Like almost every mid-20th-century politician of note, Stafford Cripps had the dubious honour of an epigram from Churchill: "There, but for the grace of God, goes God". The wit of the remark is in its accurate summation of Cripps' astonishing talents, and the personal failings that were to deprive him of the highest office. Beginning his professional life as a lawyer, he went on to become Ambassador to Russia in 1940. In 1942 he was sent as special envoy to India and the report he wrote was to prove a watershed on that country's road to independence. In Labour's post-war administration, Cripps was president of the Board of Trade, and from 1947-50, Chancellor of the Exchequer. This authoritative biography was written with complete access to private and public papers.
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Sir Stafford Cripps has not lacked biographers. There have been some half-dozen, including two within the last five years. But Peter Clarke's The Cripps Version is, as the title implies, the first to be based on full access to Cripps' personal papers. Where other books on Cripps have painted portraits from the outside--from public records and from the papers of other politicians--Clarke is able to see things from inside out, using the voluminous personal and unofficial correspondence left by Cripps, as well as a series of his diaries. Cripps was an unusually off-the-record politician, and Clarke's famous forensic skills of reconstruction, used to such great effect in his earlier books on Edwardian "new liberalism" and on JM Keynes, are brought to bear on this complex man, who was a radical hero of the 1930s, war-time shuttle diplomat in the Soviet Union and India, and post-war Chancellor in the era of rationing and devaluation.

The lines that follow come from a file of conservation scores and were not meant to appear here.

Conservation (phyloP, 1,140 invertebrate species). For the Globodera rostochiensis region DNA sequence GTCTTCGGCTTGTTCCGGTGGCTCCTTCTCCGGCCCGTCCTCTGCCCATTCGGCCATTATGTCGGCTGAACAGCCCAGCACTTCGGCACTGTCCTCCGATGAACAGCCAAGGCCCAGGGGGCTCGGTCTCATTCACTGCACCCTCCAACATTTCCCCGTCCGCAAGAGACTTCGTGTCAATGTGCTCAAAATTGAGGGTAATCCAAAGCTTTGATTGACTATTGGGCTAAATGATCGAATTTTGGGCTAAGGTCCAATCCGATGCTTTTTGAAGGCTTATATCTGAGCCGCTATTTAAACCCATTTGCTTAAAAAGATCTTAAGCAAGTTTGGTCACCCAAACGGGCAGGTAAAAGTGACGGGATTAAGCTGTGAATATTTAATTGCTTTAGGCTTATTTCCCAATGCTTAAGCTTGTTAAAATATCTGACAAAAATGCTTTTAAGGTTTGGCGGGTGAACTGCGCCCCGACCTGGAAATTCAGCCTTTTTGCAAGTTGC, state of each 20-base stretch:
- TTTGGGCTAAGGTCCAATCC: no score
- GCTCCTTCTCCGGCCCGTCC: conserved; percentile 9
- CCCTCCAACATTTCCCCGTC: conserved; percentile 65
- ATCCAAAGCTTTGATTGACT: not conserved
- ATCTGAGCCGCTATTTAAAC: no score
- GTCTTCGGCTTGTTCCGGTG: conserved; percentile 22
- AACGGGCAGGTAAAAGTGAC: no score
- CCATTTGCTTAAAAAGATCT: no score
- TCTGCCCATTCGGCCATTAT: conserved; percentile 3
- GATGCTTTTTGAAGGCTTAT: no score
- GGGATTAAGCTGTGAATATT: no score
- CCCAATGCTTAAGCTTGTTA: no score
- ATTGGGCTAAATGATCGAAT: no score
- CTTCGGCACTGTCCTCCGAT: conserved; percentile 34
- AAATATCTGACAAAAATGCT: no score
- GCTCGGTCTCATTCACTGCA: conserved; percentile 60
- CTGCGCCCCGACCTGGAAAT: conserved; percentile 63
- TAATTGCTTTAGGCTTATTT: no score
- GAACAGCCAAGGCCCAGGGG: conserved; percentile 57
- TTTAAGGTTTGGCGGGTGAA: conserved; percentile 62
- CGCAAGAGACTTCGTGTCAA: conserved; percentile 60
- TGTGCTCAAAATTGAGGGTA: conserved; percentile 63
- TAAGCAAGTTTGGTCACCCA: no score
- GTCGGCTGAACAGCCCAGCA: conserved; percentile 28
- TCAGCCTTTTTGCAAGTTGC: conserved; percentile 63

The book concentrates on Cripps in and out of office after 1940. We get through the first 50 years of his life in 80 pages, leaving Clarke plenty of space to unpick with great precision the principal events and controversies of the 1940s: the rivalry with Churchill, the coaxing of Stalin, the placating of Gandhi, Nehru and Jinnah, and the management of the post-war British economy. This is political biography at its very best. If Cripps emerges as a less colourful character from this definitive work, he is also revealed as a more credible politician, who achieved his ends by a combination of hard work, charm, noblesse oblige, a strong Christian ethic and only a smattering of ideology. --Miles TaylorReview:
This long-awaited biography, by one of Britain's leading historians, is the first to be written with complete access to Cripps's private and public papers.
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Book Description Penguin Books Ltd, 2003. Paperback. Book Condition: New. Bookseller Inventory # DADAX0140286918